The runtime of the film is 113:10.

Note the following screenshots are taken from the standard definition DVD copy and not from the Blu-ray



















Audio

Japanese LPCM 2.0 mono
The original monaural audio has also been remastered. Dialogue, music, and effects are well balanced with no issues of hisses pops or cracks in the track. The score by Tamekichi Mochizuki and Masao Yagi mixes traditional film music cues, kabuki music, and jazz to create a very unique score that is anachronistic yet fitting to the film. There is no unnecessary stereo or surround remix and the mono track would be the most fitting anyway. Another excellent job on the restoration with the soundtrack.

There are optional English subtitles for the film in a white font. They are clear and easy to read with no spelling or grammar errors. Some might be surprised that at the start of the film when there is no dialogue or credits at all the subtitles suddenly start to caption the cast and crew credits on screen. It is because when the opening credits sequence comes in a few minutes later, there is a heavy amount of exposition dialogue that takes place while the credits are on screen, so instead of filling the screen up with heavy amounts of text, the BFI has timed the English translated credits earlier, while the credit sequence has English subtitles for the dialogue only.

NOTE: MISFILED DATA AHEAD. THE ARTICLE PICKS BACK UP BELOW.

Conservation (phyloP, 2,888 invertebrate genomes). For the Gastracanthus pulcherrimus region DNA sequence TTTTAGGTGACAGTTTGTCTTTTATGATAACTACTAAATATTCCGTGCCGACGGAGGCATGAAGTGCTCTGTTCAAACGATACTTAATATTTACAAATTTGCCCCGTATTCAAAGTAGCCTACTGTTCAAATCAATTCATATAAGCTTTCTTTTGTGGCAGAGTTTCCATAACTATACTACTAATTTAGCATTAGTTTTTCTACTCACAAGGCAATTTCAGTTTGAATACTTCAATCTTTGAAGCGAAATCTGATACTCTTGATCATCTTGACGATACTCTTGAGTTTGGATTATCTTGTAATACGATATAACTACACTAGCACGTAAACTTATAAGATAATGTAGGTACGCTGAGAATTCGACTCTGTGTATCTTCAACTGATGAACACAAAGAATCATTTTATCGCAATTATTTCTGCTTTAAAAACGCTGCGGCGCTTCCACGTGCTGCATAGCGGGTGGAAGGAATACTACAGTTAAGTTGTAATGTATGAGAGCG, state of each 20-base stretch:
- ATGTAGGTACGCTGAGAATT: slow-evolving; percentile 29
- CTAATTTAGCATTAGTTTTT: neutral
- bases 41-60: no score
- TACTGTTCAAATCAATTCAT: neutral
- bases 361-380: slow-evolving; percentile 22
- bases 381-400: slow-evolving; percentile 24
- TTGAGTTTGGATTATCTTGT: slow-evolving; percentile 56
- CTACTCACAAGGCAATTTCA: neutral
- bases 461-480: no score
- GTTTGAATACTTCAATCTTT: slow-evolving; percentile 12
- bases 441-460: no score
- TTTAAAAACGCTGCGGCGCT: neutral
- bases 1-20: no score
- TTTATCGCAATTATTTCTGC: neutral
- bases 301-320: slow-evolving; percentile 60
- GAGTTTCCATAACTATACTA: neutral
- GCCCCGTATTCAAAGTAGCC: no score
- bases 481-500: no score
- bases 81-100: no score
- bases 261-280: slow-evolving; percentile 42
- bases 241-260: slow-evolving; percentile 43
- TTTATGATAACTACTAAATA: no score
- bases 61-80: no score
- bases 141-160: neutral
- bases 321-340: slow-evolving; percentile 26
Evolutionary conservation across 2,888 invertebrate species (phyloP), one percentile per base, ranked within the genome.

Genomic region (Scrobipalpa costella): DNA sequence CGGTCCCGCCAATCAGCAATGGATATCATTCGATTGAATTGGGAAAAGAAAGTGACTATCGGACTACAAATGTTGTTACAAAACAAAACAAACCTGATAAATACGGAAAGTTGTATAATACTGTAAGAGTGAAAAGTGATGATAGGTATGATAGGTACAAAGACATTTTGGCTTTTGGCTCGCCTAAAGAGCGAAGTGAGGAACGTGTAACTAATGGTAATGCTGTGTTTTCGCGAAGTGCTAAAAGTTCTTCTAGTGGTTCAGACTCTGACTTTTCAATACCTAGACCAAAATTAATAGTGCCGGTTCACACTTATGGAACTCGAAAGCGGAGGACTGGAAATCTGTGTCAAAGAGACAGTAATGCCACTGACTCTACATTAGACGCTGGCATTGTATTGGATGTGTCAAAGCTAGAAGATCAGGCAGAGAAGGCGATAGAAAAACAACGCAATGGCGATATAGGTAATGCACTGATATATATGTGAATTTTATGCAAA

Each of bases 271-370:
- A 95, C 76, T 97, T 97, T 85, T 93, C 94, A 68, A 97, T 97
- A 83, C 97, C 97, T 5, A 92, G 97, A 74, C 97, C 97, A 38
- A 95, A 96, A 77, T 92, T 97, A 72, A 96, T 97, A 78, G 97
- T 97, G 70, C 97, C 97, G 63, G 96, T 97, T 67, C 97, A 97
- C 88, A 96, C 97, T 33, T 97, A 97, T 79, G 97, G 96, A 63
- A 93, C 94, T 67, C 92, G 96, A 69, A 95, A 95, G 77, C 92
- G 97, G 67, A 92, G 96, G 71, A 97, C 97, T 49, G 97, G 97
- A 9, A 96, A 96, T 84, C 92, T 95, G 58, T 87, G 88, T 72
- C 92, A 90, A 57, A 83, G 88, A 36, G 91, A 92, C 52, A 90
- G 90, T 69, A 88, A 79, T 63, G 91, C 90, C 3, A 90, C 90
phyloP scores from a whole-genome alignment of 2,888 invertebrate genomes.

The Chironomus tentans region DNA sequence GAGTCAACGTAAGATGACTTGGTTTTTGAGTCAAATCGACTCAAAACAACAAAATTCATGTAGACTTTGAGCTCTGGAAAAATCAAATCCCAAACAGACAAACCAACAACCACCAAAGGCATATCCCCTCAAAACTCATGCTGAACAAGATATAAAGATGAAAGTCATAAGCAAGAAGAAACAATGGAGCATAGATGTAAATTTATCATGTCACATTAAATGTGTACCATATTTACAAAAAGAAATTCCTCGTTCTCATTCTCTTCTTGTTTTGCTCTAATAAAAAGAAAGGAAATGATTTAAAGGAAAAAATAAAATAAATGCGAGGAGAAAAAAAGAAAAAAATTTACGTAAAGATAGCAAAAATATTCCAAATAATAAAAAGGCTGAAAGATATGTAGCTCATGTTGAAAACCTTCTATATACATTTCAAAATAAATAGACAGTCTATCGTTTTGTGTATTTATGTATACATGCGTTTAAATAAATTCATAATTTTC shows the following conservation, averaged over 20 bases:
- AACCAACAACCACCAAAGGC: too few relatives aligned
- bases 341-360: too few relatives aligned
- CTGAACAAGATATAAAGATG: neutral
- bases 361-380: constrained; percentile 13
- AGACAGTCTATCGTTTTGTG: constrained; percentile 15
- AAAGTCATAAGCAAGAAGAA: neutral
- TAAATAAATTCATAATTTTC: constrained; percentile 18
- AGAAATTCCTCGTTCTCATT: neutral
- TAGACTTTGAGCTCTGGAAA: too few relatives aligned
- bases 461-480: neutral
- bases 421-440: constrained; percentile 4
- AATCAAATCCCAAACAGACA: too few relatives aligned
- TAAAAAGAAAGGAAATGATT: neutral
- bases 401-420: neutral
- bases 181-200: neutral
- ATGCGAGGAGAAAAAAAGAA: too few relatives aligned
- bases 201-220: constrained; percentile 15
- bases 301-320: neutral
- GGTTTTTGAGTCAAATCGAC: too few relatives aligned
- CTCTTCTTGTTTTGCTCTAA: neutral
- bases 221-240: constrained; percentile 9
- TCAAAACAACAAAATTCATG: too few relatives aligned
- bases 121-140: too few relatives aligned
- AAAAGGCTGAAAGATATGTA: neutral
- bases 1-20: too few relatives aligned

Extras

The BFI's release of "An Actor's Revenge" is a dual format Blu-ray+DVD release, with the film and extras presented on the Blu-ray disc and repeated on a region 2 PAL encoded DVD.

DISC ONE (Blu-ray)

Audio commentary by Tony Rayns
Film critic Tony Rayns gives an exclusive new commentary for the film, where he discusses a variety of topics and trying not to narrate what is happening on screen. He talks about the film's production as a remake of the 1935 film, the lives of Onnagata kabuki actors, biographies and filmographies of the actors and crew, the history of Daiei motion pictures and much more.
in English Dolby Digital 2.0 with no subtitles

"100 Years of Japanese Cinema" 1995 documentary directed by Nagisa Oshima (51:39)